I love it when musicians are all right when a crowd responds with silence. I know sometimes musicians call for ‘response’ and seem to feel insecure during silence. To me, when music is so inspiring, silence is a golden sign of respect. Collective silence is a powerful means of connecting us with each other and our forgotten emotions.

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To you Donovan Woods, I say thank you for your accessible and beautifully sorrowful songs that aren’t depressing, but awaken long-lost emotions and make them dance.

Donovan Woods

*photos by author

White Roses

It’s October and I’m making one last attempt at fixing the mess of my lawn. I haven’t a green thumb at all and I’m trying to ‘over’ seed to choke out the weeds. As I sit outside watching the sprinkler water the weedy mess, my attention becomes devoted to my grandfather’s white rose bush. First of all, I can’t believe I’ve been able to keep it alive now for 10 years considering that every other plant I’ve tended to has had a short life span. It’s not a beautifully manicured rose bush, but has a variation of small buds, full blooms and rose hips with a few petals hanging on. My grandfather’s rose bush is symbolic of my priorities these days: rarely do I take the time to labour for something beautiful. I find I spend most of my time on the life essentials like food, clean clothes, bills and of course, social media. By slowing down long enough to just sit on a lawn chair (no social media check-ins) I was able to appreciate my grandfather’s un-manicured white rose bush. It’s the only plant in the garden with flowers still on it. Grandpa’s white roses are a reminder to not only slow down and smell the roses, but that beautiful things are an investment.

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Throughout my childhood, I watched my grandparents tend to their garden. They never seemed stressed out with 1000 things to do. They were present. They were in the moment. They catered to each plant, pruning, fertilizing and watering them with expertise and care. My sister and I took pleasure in the fruits of their labour enjoying garden picnics with delicious cherry tomatoes, crunchy carrots and homemade desserts with fresh berries from their the garden. I wish I had more time to focus and invest in things that don’t have an immediate result like my health, home or art projects and flourishing relationships.

Jesus said that a man had a fig tree in his vineyard that didn’t produce fruit for 3 years, and told the man that took care of the vineyard to cut it down. This tree was a waste of useful soil. ““Sir,” the man replied, “leave it alone for one more year, and I’ll dig around it and fertilize it. If it bears fruit next year, fine! If not, then cut it down”” (Luke 13:6-9). The gardener in the story refuses to give up on the fig tree and knows that if he provides the fig tree with what it needs then it will produce fruit…but if it doesn’t produce fruit a year later, cut it down (Luke 13:6-9).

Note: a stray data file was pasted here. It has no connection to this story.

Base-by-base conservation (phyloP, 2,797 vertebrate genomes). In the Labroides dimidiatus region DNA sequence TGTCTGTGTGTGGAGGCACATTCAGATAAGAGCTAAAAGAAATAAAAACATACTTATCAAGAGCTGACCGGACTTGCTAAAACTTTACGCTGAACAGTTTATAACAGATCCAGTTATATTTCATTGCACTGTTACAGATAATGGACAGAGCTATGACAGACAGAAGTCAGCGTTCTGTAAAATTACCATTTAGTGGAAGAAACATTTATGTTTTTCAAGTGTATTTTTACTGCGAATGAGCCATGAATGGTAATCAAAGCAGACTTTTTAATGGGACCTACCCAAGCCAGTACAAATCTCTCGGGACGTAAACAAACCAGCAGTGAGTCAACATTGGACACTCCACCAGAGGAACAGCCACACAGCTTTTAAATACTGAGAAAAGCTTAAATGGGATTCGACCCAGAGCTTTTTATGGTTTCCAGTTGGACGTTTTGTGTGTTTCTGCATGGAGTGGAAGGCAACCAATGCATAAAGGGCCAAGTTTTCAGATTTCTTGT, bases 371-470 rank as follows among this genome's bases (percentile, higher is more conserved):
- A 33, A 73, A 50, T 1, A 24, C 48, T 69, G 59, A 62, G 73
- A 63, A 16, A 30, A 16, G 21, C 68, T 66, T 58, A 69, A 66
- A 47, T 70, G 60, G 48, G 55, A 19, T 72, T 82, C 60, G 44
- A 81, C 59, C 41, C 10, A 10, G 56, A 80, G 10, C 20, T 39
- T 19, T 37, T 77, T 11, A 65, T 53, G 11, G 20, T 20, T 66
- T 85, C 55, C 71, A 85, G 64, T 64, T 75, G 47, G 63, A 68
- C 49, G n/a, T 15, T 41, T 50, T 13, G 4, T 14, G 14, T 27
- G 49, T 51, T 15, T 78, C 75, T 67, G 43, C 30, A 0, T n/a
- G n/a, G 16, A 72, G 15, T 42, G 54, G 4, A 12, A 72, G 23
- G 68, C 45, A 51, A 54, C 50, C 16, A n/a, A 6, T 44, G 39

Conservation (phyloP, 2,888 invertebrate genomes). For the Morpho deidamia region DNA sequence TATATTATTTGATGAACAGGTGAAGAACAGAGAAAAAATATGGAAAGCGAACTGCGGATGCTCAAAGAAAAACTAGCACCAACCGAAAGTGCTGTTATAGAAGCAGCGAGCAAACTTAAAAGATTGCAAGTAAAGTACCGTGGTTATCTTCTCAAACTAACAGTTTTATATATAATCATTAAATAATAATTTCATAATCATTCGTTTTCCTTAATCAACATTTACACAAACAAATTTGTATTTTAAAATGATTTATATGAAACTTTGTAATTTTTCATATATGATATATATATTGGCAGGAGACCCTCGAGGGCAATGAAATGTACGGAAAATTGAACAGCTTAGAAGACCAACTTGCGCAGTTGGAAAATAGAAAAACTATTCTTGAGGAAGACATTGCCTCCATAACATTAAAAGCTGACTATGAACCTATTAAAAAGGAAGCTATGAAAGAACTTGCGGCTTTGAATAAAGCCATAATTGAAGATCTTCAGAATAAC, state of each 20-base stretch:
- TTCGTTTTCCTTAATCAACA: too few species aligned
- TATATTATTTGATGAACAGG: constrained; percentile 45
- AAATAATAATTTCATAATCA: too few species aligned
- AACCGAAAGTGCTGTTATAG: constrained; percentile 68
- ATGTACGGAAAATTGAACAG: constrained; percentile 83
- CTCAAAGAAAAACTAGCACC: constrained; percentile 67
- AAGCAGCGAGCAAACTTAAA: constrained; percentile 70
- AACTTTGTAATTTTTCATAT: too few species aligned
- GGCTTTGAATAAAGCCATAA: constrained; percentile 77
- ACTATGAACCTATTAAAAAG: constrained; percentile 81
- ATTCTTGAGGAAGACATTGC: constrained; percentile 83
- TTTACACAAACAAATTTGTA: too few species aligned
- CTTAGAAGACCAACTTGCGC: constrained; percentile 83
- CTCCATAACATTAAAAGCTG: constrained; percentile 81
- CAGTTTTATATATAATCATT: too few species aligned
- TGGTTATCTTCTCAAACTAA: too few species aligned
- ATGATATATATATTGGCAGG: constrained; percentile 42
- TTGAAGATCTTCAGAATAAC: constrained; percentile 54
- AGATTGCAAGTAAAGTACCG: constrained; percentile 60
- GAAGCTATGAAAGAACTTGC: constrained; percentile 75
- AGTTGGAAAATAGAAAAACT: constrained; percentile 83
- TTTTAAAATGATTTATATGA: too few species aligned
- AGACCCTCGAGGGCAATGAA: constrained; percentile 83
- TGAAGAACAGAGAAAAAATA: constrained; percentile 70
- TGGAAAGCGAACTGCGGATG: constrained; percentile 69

This story has greater significance than just tending to a plant in hopes that it will produce fruit. It’s about repentance. God is the vineyard owner and Jesus is the one providing us with all that we need to receive repentance and live a fruitful life.

“Produce fruit in keeping with repentance.” Matthew 3:8

Similar to how I don’t take time to slow down and invest in something ‘great,’ I also don’t regularly repent. I just expect to become that beautiful blooming flower without the need for any pruning. I need to invest in my spiritual health by regularly recognizing that I’m not perfect and I need God to make me more like Him. Repentance is the pruning that allows our lives to bloom.

Taking a few minutes to appreciate what’s always been in my yard, was both a sad reminder that I trade in beauty for quick results, and a joyous memory of my grandfather’s devotion to invest and labour because something beautiful awaits.

I know the deepest longings in my heart need to be fed with those things in life that are free and cost the most. Beauty is all around us but it costs us time to embrace it and labour to bring it to life.

“Psalms 128:2 “You will enjoy the fruit of your labor. How joyful and prosperous you will be!”

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At my grandfather’s funeral my grandmother laid one of his white roses across his chest. It was grandpa’s favourite flower. Today I wish I could slow down and take joy in something so simple. Instead I rush to clean up dinner, prepare for the next day and try to quickly solve a serious weed problem in my backyard. Thank goodness grandpa’s striking white roses are the beauty among the sea of weeds that brought me back to fond memories of grandpa and made me stop long enough to smell the roses.

 

*photos by author